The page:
The ability to accurately measure layered biological tissue optical properties (OPs) may improve understanding of spectroscopic device performance and facilitate early cancer detection. Towards these goals, we have performed theoretical and experimental evaluations of an approach for broadband measurement of absorption and reduced scattering coefficients at ultraviolet-visible wavelengths. Our technique is based on neural network (NN) inverse models trained with diffuse reflectance data from condensed Monte Carlo simulations. Experimental measurements were performed from 350 to 600 nm with a fiber-optic-based reflectance spectroscopy system. Two-layer phantoms incorporating OPs relevant to normal and dysplastic mucosal tissue and superficial layer thicknesses of 0.22 and 0.44 mm were used to assess prediction accuracy. Results showed mean OP estimation errors of 19% from the theoretical analysis and 27% from experiments. Two-step NN modeling and nonlinear spectral fitting approaches helped improve prediction accuracy. While limitations and challenges remain, the results of this study indicate that our technique can provide moderately accurate estimates of OPs in layered turbid media.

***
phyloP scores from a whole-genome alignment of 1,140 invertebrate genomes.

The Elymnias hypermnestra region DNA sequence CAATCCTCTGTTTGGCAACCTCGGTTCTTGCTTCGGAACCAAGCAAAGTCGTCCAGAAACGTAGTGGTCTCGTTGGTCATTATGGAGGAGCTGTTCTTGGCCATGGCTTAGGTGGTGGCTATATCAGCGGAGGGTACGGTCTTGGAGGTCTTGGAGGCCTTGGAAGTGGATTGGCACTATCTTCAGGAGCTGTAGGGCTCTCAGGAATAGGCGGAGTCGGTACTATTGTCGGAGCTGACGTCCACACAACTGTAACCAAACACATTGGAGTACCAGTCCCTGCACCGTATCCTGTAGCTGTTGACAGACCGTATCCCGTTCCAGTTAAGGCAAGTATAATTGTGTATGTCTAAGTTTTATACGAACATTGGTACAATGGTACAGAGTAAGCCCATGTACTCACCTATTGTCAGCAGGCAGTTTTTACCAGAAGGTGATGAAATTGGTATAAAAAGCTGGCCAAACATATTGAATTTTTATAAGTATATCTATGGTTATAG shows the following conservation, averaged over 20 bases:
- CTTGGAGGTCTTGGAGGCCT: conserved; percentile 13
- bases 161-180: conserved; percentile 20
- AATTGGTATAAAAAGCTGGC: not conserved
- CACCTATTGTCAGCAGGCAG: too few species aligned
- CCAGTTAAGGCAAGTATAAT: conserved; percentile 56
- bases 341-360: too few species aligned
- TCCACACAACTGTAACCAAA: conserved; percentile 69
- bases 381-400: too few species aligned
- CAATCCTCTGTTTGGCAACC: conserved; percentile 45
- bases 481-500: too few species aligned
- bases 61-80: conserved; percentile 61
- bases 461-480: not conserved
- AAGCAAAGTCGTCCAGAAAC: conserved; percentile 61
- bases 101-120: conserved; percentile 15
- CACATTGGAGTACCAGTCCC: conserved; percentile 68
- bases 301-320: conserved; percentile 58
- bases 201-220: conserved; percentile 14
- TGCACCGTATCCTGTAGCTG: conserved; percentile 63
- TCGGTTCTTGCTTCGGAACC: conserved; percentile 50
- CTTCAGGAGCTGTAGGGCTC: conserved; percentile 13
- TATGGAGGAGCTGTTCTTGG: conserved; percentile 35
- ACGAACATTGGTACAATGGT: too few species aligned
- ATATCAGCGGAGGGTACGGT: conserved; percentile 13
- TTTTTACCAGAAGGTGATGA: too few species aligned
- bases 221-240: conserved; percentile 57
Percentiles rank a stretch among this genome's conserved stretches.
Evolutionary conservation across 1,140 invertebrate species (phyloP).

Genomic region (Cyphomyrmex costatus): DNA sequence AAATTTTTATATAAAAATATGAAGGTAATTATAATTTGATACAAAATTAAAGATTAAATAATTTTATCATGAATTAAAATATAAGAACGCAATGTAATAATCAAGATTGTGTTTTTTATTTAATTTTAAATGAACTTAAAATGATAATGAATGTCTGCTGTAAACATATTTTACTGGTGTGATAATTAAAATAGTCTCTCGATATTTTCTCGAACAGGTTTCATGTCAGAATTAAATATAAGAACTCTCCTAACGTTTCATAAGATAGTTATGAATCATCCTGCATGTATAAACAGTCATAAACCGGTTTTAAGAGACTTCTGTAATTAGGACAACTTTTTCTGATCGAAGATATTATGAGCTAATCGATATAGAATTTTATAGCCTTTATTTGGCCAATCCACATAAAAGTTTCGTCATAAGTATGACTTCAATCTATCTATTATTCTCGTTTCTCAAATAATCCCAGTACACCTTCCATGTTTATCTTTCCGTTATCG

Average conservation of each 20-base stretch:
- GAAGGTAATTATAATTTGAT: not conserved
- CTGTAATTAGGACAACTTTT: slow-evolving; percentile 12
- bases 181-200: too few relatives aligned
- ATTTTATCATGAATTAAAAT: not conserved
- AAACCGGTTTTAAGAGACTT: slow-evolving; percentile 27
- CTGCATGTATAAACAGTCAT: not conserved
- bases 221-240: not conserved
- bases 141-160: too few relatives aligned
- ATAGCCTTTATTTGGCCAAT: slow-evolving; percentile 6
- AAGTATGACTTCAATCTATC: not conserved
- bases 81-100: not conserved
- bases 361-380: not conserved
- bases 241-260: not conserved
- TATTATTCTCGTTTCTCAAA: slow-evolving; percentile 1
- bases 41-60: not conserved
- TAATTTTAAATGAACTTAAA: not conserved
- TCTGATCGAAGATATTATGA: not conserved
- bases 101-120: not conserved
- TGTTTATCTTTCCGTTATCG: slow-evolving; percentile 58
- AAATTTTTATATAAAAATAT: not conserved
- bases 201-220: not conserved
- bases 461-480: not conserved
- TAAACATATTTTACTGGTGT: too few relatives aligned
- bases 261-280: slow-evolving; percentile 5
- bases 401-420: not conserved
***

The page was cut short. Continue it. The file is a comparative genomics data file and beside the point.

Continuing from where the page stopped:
ASJC Scopus subject areas
- Atomic and Molecular Physics, and Optics